EU turf continues to improve its market share, but forage grasses struggle
Despite another mild winter, spring came late to Europe. But that did not stop grass-seed buyers placing big orders and keeping our shipping department busy throughout March and April.
The fact that there has been plenty of activity in both consumer and professional turf seed reflects the steady rise of the EU share of the turf market as imports continue to decline. In particular, we see less perennial ryegrass, tall fescue, and smooth-stalked meadow-grass reaching the EU from North America. That trend is unlikely to change while a strong US dollar keeps US seed prices high in Europe.
Right now prices for turf species are stable to firming. Smooth-stalked meadow-grass and hard fescues are particularly strong, as varieties with high technical qualities are in short supply both in North America as in Europe.
Things are less buoyant in the forage market. While milk prices remain low, farmers are reluctant to renew their pastures, especially after a mild winter caused very little sward damage. In some European countries, this pair of unfavourable factors has led to more short-term leys.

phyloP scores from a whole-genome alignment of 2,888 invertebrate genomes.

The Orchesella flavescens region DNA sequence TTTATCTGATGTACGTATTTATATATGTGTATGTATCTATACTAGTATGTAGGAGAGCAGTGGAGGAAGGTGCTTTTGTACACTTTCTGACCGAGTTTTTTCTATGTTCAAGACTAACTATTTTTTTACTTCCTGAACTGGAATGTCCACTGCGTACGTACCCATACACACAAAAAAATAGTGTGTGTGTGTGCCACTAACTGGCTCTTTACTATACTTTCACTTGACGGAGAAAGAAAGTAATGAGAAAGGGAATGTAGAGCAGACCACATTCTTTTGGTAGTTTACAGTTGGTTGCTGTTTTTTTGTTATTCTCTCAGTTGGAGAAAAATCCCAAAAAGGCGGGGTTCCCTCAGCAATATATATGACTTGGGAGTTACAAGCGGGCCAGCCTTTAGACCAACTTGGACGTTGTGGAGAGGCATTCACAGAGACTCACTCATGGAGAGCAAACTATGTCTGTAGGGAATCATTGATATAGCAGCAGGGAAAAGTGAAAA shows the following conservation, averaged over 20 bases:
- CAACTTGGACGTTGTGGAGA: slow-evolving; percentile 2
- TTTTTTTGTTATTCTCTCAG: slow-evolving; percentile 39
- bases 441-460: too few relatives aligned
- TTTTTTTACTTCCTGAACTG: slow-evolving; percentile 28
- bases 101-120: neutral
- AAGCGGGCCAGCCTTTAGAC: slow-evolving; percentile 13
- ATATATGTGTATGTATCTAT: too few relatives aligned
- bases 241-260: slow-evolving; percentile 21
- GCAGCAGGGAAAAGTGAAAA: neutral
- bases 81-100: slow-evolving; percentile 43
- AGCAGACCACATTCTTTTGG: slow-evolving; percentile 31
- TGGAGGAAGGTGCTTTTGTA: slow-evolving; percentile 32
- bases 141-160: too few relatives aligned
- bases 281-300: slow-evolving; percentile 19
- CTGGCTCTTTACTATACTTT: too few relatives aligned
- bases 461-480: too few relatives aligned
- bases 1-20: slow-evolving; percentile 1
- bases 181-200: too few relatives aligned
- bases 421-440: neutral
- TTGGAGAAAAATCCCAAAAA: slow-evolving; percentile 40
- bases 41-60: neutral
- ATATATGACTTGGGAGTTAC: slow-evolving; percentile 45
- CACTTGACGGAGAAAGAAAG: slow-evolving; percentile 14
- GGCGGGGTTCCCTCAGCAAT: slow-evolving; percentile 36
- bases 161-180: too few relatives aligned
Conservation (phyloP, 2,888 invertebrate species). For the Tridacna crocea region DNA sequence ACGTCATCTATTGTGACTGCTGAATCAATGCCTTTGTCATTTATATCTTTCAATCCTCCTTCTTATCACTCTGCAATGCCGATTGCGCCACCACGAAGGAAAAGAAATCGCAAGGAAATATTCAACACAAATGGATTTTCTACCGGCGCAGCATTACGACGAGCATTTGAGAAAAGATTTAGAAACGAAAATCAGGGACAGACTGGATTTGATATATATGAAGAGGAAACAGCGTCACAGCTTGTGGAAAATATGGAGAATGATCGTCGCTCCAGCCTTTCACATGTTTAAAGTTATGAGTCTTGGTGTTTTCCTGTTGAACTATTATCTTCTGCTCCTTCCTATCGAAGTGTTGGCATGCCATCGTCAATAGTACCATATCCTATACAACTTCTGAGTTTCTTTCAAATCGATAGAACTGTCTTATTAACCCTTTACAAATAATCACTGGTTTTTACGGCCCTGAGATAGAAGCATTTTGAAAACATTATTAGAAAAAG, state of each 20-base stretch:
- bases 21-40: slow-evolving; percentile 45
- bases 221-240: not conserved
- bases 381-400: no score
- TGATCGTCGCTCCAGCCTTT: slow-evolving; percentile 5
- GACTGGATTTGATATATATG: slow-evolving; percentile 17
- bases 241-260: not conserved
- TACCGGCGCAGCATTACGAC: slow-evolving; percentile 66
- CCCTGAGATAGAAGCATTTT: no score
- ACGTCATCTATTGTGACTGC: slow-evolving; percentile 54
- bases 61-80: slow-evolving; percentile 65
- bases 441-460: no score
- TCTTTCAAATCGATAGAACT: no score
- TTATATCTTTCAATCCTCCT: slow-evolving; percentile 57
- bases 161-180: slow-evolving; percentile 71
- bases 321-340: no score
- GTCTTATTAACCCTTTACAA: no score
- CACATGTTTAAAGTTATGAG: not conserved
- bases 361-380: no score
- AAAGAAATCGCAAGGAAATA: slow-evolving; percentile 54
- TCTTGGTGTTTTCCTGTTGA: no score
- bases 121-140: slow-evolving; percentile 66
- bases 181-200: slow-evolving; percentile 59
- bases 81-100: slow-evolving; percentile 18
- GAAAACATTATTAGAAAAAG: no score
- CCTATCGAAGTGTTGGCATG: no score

A combination of short-term leys and the EU greening policy has created strong demand for more Italian and westerwold ryegrass. In Russia more than anywhere, the forage market is still growing – and our own proprietary varieties of festulolium are hugely popular.
Seed production remains at a very low acreage for crop 2016 and 2017 in Denmark and Holland. We have advised our growers to reduce the acreage given over to grass seed – and will do the same for harvest 2017. The good news is that crops in Denmark and Holland survived the winter well, although Polish producers do report some winter damage. In Denmark, the production of perennial ryegrass forage types is slowing in response to a subdued dairy sector and good seed yields from recent crop years. On the other hand, production of turf varieties is up to meet rising demand.
Many of the ups and downs of production are just natural adjustments as we strive to maintain a healthy balance between supply and demand. Every year is different and has to be judged on its own merits. The more information and advice you can gather, the better.
To learn more about current market trends and opportunities, talk to your DLF rep. They will be delighted to help.